TPM Cafe is hosting a discussion this week of my MoveOn article. There’ll be feedback and criticism from some of the sources I quote in the article, and I’ll be chiming in myself. I just put up the introductory post, which I’m pasting in below:

I’m grateful to TPM for hosting this discussion, and it seems the timing is fortuitous. As is so often the case, MoveOn is in the news this week, first for co-sponsoring, along with Color of Change and the rapper Nas, a protest of Fox News’ coverage. And later, for Bill O’Reilly’s deranged comment that, “It is not a stretch to say MoveOn is the new Klan.”


As I note in my cover-story in the Nation, this kind of crazy, over-heated rhetoric is par for the course. Heck, John McCain even said MoveOn “ought to be thrown out of this country.” But understanding MoveOn as some kind of radical vangaurd — as both the right-wing and MSM generally do — gets the organization exactly wrong. MoveOn’s success (and its limitations) lie in its ability to organize vast swaths of people who aren’t radical or even that inclined towards ostentatious acts of protest. Their constituency is, by and large, what Richard Nixon once referred to, in a different context, as “the non shouters”

For a group that dominates the headlines as consistently as MoveOn does, it’s remarkable to me just how poorly it is understood. In taking a look at the organization as it approaches its tenth anniversary, I was trying to get a handle on just what MoveOn was, how it worked and what it’s future prospects were. But MoveOn also serves as a good representative for a lot of the other components of the progressive movement, which, after eight years opposition, is now trying to figure out its role should Democrats come to control the federal government.

There are three questions about MoveOn’s future I think are particularly relevant:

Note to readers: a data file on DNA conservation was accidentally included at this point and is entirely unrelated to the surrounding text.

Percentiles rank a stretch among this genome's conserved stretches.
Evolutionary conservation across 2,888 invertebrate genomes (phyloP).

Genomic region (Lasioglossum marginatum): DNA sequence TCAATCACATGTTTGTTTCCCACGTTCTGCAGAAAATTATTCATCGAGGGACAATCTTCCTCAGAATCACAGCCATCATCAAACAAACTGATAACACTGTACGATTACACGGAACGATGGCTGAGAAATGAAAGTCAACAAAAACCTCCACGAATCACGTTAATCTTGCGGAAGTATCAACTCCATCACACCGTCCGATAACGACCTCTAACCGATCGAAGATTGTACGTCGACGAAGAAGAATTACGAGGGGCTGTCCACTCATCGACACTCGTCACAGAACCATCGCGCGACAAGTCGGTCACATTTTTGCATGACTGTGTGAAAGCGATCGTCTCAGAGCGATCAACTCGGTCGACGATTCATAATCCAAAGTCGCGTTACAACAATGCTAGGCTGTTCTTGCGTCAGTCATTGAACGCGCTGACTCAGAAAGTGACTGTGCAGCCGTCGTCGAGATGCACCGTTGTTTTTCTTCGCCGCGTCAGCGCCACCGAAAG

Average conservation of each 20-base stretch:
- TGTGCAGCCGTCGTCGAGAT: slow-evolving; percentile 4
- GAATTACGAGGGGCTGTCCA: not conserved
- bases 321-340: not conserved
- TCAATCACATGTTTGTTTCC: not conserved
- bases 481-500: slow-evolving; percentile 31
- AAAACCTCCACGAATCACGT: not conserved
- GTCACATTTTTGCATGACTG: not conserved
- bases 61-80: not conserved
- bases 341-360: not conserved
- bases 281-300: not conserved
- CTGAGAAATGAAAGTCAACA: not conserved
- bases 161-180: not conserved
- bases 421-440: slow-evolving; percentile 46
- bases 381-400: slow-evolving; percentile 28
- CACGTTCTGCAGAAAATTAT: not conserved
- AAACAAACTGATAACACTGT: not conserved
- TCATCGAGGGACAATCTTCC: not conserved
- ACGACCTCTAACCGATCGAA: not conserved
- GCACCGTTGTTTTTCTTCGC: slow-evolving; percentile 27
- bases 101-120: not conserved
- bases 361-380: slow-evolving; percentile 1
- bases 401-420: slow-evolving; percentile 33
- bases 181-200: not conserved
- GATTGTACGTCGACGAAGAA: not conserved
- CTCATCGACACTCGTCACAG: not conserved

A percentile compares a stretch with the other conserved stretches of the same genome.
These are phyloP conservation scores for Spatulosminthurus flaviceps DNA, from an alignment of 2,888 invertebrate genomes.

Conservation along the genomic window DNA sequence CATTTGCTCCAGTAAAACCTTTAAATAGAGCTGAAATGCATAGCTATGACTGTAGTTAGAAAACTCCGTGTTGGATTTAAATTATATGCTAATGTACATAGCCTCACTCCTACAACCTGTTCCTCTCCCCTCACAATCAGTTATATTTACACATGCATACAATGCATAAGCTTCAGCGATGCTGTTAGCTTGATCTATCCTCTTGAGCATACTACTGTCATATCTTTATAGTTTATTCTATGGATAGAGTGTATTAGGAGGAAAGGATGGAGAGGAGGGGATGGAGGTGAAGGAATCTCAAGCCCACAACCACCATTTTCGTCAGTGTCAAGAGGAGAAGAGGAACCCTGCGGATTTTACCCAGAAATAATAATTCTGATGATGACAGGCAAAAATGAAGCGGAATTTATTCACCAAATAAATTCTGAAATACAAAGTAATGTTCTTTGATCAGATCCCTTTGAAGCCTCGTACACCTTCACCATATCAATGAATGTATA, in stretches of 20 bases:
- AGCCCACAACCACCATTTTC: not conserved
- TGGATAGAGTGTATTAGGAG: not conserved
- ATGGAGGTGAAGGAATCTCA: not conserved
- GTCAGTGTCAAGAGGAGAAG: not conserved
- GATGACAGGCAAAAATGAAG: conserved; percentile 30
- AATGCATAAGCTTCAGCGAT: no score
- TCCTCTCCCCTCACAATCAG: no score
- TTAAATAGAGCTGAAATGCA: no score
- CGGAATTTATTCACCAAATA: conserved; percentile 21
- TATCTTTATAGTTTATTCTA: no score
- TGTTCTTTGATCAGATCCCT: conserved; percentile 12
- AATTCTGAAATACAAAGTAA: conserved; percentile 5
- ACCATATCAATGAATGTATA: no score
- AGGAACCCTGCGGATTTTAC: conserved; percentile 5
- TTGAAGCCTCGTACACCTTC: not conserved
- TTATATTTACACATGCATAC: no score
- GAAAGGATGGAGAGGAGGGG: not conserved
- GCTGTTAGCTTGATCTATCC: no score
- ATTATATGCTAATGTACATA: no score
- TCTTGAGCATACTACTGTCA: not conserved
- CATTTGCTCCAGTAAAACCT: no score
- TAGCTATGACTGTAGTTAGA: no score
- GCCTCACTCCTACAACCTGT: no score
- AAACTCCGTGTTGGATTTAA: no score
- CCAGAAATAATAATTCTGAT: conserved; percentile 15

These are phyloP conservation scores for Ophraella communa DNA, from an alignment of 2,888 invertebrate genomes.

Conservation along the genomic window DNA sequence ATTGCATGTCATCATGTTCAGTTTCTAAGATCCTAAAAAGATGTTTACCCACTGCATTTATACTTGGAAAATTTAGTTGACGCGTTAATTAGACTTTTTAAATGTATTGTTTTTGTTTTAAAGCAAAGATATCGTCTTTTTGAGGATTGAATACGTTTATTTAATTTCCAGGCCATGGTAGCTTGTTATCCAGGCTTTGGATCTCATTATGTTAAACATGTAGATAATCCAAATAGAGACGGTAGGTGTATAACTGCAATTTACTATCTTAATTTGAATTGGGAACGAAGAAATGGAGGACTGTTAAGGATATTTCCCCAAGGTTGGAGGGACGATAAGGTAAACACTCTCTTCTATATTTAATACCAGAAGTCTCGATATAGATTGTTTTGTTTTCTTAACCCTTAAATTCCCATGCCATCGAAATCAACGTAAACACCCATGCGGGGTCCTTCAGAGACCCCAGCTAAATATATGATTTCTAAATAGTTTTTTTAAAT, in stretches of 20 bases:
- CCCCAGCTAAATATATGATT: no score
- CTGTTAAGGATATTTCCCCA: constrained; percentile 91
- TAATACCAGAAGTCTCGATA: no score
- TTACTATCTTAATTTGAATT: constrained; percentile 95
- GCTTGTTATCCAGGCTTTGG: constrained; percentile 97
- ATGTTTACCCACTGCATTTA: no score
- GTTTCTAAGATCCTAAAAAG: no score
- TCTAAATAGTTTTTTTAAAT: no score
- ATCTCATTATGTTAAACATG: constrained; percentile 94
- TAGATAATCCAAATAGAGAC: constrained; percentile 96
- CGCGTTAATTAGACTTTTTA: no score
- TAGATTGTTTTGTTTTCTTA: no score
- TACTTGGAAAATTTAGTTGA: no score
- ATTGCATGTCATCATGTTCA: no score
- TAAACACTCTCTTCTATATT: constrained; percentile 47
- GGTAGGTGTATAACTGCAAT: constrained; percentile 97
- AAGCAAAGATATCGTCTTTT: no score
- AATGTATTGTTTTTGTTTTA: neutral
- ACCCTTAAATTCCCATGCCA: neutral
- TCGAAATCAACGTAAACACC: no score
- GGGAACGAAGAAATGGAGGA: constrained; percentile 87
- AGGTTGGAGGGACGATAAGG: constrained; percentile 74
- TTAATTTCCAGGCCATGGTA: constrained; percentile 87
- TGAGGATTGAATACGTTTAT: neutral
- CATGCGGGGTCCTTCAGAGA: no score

1) What does the next MoveOn look like? The model of internet activism they pioneered has been widely adopted, plowing the ground the Obama campaign has so fruitfully harvested. But there appears to be diminishing returns, as its rate of growth has slowed considerably, and politicians learn to ignore mass petitions. In response they’ve started experimenting with new platforms (Facebook), and putting more emphasis on face-to-face organizing. Will this trend continue and will it be more effective?

2) How does MoveOn function in relationship to a possible Obama administration? They endorsed him in the primary and gave some pushback over his FISA heresy, but its unclear just how much fear they strike in the hearts of Democratic politicians. MoveOn’s critics (some of whom are joining in discussion) charge that MoveOn has grown too cozy with the Democratic party and been insufficiently confrontational, particularly on the issue of funding the war. Of course, it’s unclear how much a more confrontational stance would have accomplished but negotiating the tricky terrain of pressuring your ostensible political allies is something all of us on the center left are wrestling with.

3) Just how effective is MoveOn, and how effective can it be without a deeper network of social capital, and a more democratic model? That is, while MoveOn is undeniably (to my view) a net positive for the left and for the country, does its model of activism-made-easy cut off its potential for something bigger?

I don’t really have the answers to these questions, and I think the MoveOn folks, who tend to be pretty humble and thoughtful, don’t necessarily think they have all the answers either. But the stakes are pretty high right now, with a war that grinds on, and the possibility of some seriously significant progressive legislative reform on the horizon.

The progressive movement, in other words, is approaching a cross roads, and this seemed as good time as any to take a look a where we’ve been and what’s next.